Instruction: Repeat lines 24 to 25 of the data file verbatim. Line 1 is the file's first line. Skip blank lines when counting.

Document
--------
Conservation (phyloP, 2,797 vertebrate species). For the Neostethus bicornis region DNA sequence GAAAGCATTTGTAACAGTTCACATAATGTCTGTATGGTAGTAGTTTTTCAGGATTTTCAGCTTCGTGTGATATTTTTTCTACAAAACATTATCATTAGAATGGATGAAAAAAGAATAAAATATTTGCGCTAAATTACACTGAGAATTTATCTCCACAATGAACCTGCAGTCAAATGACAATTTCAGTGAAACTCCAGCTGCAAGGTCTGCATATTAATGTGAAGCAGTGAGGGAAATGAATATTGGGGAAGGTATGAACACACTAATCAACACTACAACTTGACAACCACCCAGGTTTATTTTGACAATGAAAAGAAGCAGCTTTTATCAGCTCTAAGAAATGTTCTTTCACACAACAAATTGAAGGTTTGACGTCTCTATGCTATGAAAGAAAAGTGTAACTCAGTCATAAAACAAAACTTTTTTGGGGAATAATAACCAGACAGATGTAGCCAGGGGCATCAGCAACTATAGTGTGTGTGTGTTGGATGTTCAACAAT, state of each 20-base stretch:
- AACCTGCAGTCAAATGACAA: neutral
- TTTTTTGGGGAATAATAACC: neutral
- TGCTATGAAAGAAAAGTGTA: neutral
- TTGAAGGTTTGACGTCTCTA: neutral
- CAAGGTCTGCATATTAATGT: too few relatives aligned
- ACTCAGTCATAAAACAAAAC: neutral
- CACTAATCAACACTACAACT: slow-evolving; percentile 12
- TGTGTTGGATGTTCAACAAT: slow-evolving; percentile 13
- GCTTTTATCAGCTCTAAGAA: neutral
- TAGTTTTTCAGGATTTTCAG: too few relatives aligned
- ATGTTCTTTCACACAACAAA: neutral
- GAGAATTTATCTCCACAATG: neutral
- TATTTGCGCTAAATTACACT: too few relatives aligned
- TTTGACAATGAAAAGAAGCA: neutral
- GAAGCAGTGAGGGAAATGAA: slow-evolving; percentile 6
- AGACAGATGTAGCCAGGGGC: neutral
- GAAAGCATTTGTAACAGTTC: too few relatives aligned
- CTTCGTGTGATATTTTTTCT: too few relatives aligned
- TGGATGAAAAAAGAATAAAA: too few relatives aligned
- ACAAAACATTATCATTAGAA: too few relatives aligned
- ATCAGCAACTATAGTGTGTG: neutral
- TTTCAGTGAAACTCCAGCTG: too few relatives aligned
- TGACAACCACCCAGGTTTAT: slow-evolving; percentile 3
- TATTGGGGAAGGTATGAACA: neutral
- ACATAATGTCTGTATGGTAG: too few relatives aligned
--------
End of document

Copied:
- TGACAACCACCCAGGTTTAT: slow-evolving; percentile 3
- TATTGGGGAAGGTATGAACA: neutral